May 27, 2016 — This week marks the end of an era for Fred Vautour, janitor at Boston College, who sent all five of his children to the university tuition-free as a benefit of his graveyard-shift work. His youngest daughter, Alicia, received her diploma on May 23, ending an 18-year period of Vautour children attending the school.
“To have all five come through is a dream come true,” said Vautour, who began working at Boston College in 1994. “I never would have believed it. It’s kind of sad because when I started I said I have 18 years of my kids going to college and hopefully they’ll all come here. And now it’s over.” Ever since his first daughter Amy enrolled at BC in 1998, there has always been a Vautour student in attendance.
Dean Susan Gennaro looks on as BC custodian Fred Vautour presents a diploma to his daughter Alicia, the fifth and final one of his children to graduate from the university. (Photo: Lee Pellegrini)
“I think Boston College was always something that we dreamed of but didn’t think we could actually go because we couldn’t afford it,” said Amy Vautour Carney, who graduated from the Lynch School of Education and now works as a fundraiser. “Being a first-generation college student, this whole experience was new for all of us, especially me. To be able to be the first one and have so many follow after is pretty amazing.”
Next was John, who graduated in 2004 from the Carroll School of Management. “We can’t even think of ways to begin to repay him for his service to us and his loyalty and love to us,” said John Vautour, now a software quality manager.
His brother Michael, a 2009 graduate, agreed. “It was great knowing my dad was here,” he said. “Every now and then, I would stop by on a Thursday night and hang out with him while he was working.”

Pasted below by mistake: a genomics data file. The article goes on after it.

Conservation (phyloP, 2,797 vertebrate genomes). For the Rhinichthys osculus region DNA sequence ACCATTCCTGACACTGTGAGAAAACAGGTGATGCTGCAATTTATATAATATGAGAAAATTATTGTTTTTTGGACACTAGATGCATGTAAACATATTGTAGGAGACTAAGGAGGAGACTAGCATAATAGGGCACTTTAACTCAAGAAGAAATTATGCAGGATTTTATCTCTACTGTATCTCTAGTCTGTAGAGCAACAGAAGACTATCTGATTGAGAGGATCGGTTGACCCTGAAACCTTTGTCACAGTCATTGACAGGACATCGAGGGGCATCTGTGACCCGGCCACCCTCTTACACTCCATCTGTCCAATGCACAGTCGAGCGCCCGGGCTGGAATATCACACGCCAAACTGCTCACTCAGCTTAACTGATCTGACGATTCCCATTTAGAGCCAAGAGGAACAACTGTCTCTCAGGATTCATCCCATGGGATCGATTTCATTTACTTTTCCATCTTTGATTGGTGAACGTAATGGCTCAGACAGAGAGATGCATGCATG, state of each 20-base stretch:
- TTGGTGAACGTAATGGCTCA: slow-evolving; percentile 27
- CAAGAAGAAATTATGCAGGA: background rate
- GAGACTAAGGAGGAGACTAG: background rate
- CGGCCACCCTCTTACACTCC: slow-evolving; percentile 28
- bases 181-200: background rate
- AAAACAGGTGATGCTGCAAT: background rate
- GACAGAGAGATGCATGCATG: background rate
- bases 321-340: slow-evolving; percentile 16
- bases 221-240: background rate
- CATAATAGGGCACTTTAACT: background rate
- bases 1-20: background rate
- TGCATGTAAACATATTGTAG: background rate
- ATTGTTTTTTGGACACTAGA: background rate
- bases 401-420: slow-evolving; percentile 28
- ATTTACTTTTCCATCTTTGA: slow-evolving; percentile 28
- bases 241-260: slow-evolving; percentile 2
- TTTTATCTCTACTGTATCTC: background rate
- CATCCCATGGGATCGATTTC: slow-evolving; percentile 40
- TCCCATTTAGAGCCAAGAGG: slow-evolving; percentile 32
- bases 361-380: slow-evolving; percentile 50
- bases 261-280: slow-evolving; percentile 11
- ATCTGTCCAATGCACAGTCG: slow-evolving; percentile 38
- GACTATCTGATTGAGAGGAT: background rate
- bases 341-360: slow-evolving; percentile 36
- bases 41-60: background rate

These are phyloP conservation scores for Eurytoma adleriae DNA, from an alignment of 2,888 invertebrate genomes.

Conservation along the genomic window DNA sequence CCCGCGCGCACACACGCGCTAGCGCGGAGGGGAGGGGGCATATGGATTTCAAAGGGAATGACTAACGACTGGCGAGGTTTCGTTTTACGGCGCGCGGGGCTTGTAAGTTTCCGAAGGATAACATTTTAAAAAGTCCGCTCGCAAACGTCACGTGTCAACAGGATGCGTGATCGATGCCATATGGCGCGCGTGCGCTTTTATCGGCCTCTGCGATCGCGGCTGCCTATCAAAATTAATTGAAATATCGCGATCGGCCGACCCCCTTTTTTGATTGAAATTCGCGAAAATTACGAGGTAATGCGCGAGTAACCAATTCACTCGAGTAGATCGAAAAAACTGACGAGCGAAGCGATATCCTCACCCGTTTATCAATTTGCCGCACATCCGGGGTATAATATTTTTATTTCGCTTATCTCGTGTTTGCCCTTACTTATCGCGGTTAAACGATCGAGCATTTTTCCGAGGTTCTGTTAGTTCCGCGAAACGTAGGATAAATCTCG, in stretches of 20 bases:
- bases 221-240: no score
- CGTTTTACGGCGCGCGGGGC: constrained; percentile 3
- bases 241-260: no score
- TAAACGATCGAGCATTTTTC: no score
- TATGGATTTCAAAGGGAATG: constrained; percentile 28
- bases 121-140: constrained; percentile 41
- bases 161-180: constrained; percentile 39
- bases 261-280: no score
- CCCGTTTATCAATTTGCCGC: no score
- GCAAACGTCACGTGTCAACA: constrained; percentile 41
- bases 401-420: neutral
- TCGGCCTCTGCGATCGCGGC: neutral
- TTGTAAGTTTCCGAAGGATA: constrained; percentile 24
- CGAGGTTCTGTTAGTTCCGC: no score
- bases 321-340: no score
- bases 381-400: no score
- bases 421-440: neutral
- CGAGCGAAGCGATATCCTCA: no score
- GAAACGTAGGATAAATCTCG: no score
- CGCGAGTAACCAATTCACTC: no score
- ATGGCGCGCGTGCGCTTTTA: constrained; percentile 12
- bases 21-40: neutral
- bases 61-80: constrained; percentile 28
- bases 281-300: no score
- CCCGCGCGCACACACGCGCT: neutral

Tom Vautour, a member of the class of 2011, now works as an IT consultant. “We’re so grateful for what our father has done and been through to support his children. He lives for us — that’s his motto.”
While Fred Vautour’s employment opened the door to opportunities for the family, his wife Debbie was always by his side and there for the children. "Fred and I never got to go to college so we’re living through them,” she said. “Their highs are our highs, and we’re with them every step of the way. I can’t tell you how big my heart is right now. To see the last one cross the stage is just amazing. I can’t tell you how happy I am.”
Members of the Vautour family at Alicia's commencement. L-R: Michael '09, John '04, their mother Debbie, Alicia '16, father Fred, Amy '02 and Tom '11. (Photo: Lee Pellegrini)
"I think my parents are the prime example of men and women for others, Jesuit idealism," said Alicia Vautour, who graduated with a degree from the Connell School of Nursing and will sit for her nursing boards this summer. “What he’s done for all of us is what BC is all about. … I fully appreciated it and from there just tried to push myself even harder to do well in school.” [Sources: Boston College, CBS News, Fox News]